1. When you do not give us permission to like our step-mom, you also deny us to be ourselves. You rob us of free will and of making a decision based on how our step-mom treats us. This sometimes makes us feel awkward and unimportant.
2. This forces us to focus on your needs instead of ours. We feel less safe and taken care of and instead feels like we need to take care of YOU. We feel insecure and may be more clingy because we feel that YOU need us. The dependency is not healthy for either of us. Emotional energy towards fulfilling your emotional needs drains us and can hinder us from being able to be ourselves and relax. We feel anxious, uptight, and guarded which can lead to anxiety problems.
3. This scenario is a role reversal in which we (as the children) take care of our mom instead of the other way around. This can also set the stage for us to become an enabler for other people with other problems later in life. Life is tough enough as it is … please don’t add to it.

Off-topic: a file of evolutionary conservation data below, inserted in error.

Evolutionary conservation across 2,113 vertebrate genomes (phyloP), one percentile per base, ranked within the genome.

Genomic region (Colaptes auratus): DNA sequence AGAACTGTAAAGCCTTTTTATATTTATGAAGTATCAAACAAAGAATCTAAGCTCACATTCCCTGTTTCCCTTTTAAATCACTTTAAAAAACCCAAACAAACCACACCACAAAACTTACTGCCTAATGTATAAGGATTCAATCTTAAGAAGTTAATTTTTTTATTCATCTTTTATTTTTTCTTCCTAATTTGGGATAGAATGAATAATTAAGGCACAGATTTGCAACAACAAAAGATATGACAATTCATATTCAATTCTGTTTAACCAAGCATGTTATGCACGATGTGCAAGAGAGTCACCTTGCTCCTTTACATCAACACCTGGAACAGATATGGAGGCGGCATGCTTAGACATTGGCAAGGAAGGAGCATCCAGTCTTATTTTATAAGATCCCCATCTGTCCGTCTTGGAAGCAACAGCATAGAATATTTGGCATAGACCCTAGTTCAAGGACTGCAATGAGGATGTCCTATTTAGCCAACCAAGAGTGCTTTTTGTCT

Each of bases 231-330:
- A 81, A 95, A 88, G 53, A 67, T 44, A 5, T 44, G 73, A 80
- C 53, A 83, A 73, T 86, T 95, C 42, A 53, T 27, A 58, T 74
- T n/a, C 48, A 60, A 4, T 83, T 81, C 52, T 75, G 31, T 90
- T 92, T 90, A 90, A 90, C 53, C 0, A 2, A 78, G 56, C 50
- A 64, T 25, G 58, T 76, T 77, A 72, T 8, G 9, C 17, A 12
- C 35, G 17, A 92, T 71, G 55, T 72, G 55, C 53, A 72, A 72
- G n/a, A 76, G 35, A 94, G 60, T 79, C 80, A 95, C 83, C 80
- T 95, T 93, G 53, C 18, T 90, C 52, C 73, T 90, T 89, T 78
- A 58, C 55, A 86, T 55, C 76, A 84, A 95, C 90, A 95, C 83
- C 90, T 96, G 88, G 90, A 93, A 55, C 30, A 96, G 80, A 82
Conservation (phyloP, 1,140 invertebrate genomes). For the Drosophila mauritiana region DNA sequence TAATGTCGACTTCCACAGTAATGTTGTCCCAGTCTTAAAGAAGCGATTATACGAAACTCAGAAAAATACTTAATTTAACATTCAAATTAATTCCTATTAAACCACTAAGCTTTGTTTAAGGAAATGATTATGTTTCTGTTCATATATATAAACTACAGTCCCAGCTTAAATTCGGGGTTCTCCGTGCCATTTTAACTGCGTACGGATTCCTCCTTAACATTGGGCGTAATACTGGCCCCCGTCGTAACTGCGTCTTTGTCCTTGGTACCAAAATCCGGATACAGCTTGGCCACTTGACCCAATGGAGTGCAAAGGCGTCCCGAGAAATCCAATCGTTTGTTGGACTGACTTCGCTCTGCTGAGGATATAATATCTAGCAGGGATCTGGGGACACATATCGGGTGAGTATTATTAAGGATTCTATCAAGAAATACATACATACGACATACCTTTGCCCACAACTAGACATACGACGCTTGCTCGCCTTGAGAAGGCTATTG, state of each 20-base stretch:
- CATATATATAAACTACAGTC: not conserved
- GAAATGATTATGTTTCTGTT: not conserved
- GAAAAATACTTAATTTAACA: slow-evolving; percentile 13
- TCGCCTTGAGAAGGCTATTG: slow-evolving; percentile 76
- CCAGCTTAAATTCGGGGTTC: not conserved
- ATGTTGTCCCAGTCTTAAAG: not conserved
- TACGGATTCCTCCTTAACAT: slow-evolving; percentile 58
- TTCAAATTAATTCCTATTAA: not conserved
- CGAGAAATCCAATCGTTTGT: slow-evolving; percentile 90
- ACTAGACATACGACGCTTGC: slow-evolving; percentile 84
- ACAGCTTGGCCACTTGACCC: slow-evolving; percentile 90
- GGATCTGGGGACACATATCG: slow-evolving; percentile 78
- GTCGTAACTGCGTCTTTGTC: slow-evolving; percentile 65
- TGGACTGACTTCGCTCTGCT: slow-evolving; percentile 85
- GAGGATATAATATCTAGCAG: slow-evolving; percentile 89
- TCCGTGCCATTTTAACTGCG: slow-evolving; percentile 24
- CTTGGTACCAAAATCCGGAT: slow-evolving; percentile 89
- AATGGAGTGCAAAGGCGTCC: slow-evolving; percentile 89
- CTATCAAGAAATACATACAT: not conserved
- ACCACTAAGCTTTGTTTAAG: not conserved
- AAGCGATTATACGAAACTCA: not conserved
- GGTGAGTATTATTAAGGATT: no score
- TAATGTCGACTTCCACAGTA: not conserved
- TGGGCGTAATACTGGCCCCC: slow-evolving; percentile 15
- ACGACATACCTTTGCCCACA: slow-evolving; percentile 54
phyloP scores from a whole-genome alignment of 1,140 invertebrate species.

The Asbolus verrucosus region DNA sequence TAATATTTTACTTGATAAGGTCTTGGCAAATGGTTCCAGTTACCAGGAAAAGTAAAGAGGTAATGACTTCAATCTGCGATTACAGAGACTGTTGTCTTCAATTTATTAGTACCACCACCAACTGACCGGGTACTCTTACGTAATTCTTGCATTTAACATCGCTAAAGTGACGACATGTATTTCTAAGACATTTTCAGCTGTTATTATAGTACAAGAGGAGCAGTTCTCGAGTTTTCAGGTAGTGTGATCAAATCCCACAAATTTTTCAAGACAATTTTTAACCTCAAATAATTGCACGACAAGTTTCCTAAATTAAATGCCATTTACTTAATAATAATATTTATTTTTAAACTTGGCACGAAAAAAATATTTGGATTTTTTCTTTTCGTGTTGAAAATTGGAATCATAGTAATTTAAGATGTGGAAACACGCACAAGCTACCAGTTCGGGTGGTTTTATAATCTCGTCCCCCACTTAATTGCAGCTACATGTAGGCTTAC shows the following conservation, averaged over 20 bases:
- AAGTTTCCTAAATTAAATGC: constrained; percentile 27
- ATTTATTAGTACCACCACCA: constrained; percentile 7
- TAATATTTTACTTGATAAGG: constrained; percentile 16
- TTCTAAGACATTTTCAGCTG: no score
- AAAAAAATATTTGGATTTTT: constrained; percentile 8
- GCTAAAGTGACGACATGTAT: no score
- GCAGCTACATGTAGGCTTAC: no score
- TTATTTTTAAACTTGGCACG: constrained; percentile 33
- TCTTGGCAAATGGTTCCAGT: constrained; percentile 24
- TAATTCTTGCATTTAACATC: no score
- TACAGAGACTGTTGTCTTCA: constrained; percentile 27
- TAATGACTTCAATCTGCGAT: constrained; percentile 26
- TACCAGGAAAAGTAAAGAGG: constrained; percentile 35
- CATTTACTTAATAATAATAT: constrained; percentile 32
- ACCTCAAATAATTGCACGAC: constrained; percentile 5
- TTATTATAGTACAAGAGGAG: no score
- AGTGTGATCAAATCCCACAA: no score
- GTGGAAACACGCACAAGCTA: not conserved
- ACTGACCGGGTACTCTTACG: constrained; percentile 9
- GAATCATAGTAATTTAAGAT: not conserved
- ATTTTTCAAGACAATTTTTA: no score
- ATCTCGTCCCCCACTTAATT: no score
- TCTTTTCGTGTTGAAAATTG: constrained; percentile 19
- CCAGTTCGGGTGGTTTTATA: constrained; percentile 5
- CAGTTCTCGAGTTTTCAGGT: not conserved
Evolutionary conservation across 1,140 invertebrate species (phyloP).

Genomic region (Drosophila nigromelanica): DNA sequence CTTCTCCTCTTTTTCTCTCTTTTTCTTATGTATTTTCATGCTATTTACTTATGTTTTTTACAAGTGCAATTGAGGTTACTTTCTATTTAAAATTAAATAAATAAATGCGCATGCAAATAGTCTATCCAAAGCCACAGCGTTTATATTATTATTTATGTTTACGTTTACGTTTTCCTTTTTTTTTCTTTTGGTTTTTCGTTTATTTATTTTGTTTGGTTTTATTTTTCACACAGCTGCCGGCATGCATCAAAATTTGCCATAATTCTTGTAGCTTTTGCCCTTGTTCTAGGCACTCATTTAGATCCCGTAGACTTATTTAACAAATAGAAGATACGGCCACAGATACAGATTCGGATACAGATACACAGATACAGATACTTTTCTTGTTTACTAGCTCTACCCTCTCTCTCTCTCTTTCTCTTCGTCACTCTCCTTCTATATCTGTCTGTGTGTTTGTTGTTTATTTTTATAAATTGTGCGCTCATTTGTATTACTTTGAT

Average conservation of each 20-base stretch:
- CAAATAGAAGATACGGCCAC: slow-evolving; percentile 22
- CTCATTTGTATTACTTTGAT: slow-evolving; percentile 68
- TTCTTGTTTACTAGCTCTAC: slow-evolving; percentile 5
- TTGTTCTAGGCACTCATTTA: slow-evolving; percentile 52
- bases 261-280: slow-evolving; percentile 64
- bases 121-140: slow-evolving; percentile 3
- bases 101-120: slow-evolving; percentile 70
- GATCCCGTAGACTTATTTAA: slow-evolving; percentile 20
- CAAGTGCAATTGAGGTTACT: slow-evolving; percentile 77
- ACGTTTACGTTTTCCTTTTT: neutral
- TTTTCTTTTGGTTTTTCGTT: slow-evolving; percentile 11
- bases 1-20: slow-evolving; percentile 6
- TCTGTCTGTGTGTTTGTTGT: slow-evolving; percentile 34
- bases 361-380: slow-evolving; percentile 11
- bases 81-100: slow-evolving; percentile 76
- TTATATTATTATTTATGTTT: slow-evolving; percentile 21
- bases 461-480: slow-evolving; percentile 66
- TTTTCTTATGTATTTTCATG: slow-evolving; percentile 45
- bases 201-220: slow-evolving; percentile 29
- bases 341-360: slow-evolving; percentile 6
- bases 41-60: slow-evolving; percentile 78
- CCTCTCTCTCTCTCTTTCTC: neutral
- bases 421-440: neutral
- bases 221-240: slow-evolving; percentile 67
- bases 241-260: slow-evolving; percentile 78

4. By denying us permission to like our step-mom, you discourage me/us from identifying what my real feelings are. This can lead to resentment, anger, and depression.
• Discourage Me/Us from Cooperating with Step-Mom
1. This makes it difficult for me when I am at my Dad’s (and step-mom’s) home. It leads my Dad and step-mom to be upset with me. I end up causing problems at Dad’s house because you don’t want me to be happy there and I feel guilty if I am.
2. This negative attention often comes with consequences at my Dad’s house (punishment). This makes me feel frustrated, confused, and isolated.